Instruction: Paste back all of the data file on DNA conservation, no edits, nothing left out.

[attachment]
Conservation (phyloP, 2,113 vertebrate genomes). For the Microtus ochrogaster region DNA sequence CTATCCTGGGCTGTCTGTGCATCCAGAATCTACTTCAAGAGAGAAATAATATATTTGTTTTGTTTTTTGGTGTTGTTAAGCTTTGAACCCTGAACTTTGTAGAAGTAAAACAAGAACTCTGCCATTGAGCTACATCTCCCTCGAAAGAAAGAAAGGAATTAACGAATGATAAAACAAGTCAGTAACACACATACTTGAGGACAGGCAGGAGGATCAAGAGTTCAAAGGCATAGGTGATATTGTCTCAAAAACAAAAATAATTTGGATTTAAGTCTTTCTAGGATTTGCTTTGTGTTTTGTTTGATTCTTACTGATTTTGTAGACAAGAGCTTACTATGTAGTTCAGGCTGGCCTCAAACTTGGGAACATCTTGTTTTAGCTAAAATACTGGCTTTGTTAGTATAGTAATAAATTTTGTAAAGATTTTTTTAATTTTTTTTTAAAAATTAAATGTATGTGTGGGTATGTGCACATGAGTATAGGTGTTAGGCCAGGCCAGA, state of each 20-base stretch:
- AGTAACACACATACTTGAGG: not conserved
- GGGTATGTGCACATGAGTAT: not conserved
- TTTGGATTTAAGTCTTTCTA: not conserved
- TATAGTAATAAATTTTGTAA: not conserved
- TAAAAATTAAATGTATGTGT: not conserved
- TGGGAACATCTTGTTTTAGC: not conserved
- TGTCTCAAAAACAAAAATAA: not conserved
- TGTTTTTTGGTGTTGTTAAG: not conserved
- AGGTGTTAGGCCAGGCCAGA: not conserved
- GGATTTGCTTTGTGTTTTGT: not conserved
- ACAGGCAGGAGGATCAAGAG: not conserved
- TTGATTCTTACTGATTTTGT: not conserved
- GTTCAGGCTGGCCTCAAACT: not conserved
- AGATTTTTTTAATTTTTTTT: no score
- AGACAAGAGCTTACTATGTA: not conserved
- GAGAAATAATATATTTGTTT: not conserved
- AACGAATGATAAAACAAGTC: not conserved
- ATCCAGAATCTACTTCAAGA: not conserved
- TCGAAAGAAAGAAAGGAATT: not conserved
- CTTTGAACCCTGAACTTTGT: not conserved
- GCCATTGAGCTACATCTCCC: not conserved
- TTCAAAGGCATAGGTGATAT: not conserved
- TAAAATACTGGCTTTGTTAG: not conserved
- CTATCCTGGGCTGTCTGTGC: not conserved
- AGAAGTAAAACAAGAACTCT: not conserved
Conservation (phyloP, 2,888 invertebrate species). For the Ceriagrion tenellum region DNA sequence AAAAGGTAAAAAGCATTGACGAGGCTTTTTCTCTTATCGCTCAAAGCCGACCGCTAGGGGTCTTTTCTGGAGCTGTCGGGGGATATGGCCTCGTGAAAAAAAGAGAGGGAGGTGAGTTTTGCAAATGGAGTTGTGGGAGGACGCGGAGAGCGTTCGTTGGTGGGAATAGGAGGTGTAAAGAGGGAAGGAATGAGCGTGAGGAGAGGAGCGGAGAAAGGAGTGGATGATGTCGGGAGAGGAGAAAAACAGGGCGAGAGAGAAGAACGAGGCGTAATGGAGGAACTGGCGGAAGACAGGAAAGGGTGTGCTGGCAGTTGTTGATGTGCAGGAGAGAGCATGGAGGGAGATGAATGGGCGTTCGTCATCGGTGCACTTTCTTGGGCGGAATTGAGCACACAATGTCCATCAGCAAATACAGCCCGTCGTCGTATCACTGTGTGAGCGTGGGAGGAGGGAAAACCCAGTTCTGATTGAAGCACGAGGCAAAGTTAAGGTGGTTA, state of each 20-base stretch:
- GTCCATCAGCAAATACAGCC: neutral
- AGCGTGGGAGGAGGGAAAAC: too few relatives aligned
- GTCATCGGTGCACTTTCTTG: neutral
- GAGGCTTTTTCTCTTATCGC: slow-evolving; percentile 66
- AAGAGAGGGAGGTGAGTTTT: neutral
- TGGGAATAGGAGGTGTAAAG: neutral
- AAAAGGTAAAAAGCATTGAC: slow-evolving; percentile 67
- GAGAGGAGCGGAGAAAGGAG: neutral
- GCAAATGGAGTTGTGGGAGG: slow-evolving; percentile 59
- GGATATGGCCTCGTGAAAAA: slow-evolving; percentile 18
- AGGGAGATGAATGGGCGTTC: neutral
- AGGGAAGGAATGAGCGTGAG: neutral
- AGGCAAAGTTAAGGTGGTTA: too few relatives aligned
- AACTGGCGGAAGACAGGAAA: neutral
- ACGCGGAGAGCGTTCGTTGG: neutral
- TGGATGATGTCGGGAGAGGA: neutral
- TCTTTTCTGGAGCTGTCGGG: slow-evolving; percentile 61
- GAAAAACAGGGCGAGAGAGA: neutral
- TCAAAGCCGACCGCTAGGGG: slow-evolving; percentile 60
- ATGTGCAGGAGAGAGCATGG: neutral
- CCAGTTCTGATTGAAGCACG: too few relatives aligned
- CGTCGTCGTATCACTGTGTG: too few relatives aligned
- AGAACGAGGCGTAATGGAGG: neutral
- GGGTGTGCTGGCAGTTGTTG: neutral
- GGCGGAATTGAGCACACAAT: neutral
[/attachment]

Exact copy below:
Conservation (phyloP, 2,113 vertebrate genomes). For the Microtus ochrogaster region DNA sequence CTATCCTGGGCTGTCTGTGCATCCAGAATCTACTTCAAGAGAGAAATAATATATTTGTTTTGTTTTTTGGTGTTGTTAAGCTTTGAACCCTGAACTTTGTAGAAGTAAAACAAGAACTCTGCCATTGAGCTACATCTCCCTCGAAAGAAAGAAAGGAATTAACGAATGATAAAACAAGTCAGTAACACACATACTTGAGGACAGGCAGGAGGATCAAGAGTTCAAAGGCATAGGTGATATTGTCTCAAAAACAAAAATAATTTGGATTTAAGTCTTTCTAGGATTTGCTTTGTGTTTTGTTTGATTCTTACTGATTTTGTAGACAAGAGCTTACTATGTAGTTCAGGCTGGCCTCAAACTTGGGAACATCTTGTTTTAGCTAAAATACTGGCTTTGTTAGTATAGTAATAAATTTTGTAAAGATTTTTTTAATTTTTTTTTAAAAATTAAATGTATGTGTGGGTATGTGCACATGAGTATAGGTGTTAGGCCAGGCCAGA, state of each 20-base stretch:
- AGTAACACACATACTTGAGG: not conserved
- GGGTATGTGCACATGAGTAT: not conserved
- TTTGGATTTAAGTCTTTCTA: not conserved
- TATAGTAATAAATTTTGTAA: not conserved
- TAAAAATTAAATGTATGTGT: not conserved
- TGGGAACATCTTGTTTTAGC: not conserved
- TGTCTCAAAAACAAAAATAA: not conserved
- TGTTTTTTGGTGTTGTTAAG: not conserved
- AGGTGTTAGGCCAGGCCAGA: not conserved
- GGATTTGCTTTGTGTTTTGT: not conserved
- ACAGGCAGGAGGATCAAGAG: not conserved
- TTGATTCTTACTGATTTTGT: not conserved
- GTTCAGGCTGGCCTCAAACT: not conserved
- AGATTTTTTTAATTTTTTTT: no score
- AGACAAGAGCTTACTATGTA: not conserved
- GAGAAATAATATATTTGTTT: not conserved
- AACGAATGATAAAACAAGTC: not conserved
- ATCCAGAATCTACTTCAAGA: not conserved
- TCGAAAGAAAGAAAGGAATT: not conserved
- CTTTGAACCCTGAACTTTGT: not conserved
- GCCATTGAGCTACATCTCCC: not conserved
- TTCAAAGGCATAGGTGATAT: not conserved
- TAAAATACTGGCTTTGTTAG: not conserved
- CTATCCTGGGCTGTCTGTGC: not conserved
- AGAAGTAAAACAAGAACTCT: not conserved
Conservation (phyloP, 2,888 invertebrate species). For the Ceriagrion tenellum region DNA sequence AAAAGGTAAAAAGCATTGACGAGGCTTTTTCTCTTATCGCTCAAAGCCGACCGCTAGGGGTCTTTTCTGGAGCTGTCGGGGGATATGGCCTCGTGAAAAAAAGAGAGGGAGGTGAGTTTTGCAAATGGAGTTGTGGGAGGACGCGGAGAGCGTTCGTTGGTGGGAATAGGAGGTGTAAAGAGGGAAGGAATGAGCGTGAGGAGAGGAGCGGAGAAAGGAGTGGATGATGTCGGGAGAGGAGAAAAACAGGGCGAGAGAGAAGAACGAGGCGTAATGGAGGAACTGGCGGAAGACAGGAAAGGGTGTGCTGGCAGTTGTTGATGTGCAGGAGAGAGCATGGAGGGAGATGAATGGGCGTTCGTCATCGGTGCACTTTCTTGGGCGGAATTGAGCACACAATGTCCATCAGCAAATACAGCCCGTCGTCGTATCACTGTGTGAGCGTGGGAGGAGGGAAAACCCAGTTCTGATTGAAGCACGAGGCAAAGTTAAGGTGGTTA, state of each 20-base stretch:
- GTCCATCAGCAAATACAGCC: neutral
- AGCGTGGGAGGAGGGAAAAC: too few relatives aligned
- GTCATCGGTGCACTTTCTTG: neutral
- GAGGCTTTTTCTCTTATCGC: slow-evolving; percentile 66
- AAGAGAGGGAGGTGAGTTTT: neutral
- TGGGAATAGGAGGTGTAAAG: neutral
- AAAAGGTAAAAAGCATTGAC: slow-evolving; percentile 67
- GAGAGGAGCGGAGAAAGGAG: neutral
- GCAAATGGAGTTGTGGGAGG: slow-evolving; percentile 59
- GGATATGGCCTCGTGAAAAA: slow-evolving; percentile 18
- AGGGAGATGAATGGGCGTTC: neutral
- AGGGAAGGAATGAGCGTGAG: neutral
- AGGCAAAGTTAAGGTGGTTA: too few relatives aligned
- AACTGGCGGAAGACAGGAAA: neutral
- ACGCGGAGAGCGTTCGTTGG: neutral
- TGGATGATGTCGGGAGAGGA: neutral
- TCTTTTCTGGAGCTGTCGGG: slow-evolving; percentile 61
- GAAAAACAGGGCGAGAGAGA: neutral
- TCAAAGCCGACCGCTAGGGG: slow-evolving; percentile 60
- ATGTGCAGGAGAGAGCATGG: neutral
- CCAGTTCTGATTGAAGCACG: too few relatives aligned
- CGTCGTCGTATCACTGTGTG: too few relatives aligned
- AGAACGAGGCGTAATGGAGG: neutral
- GGGTGTGCTGGCAGTTGTTG: neutral
- GGCGGAATTGAGCACACAAT: neutral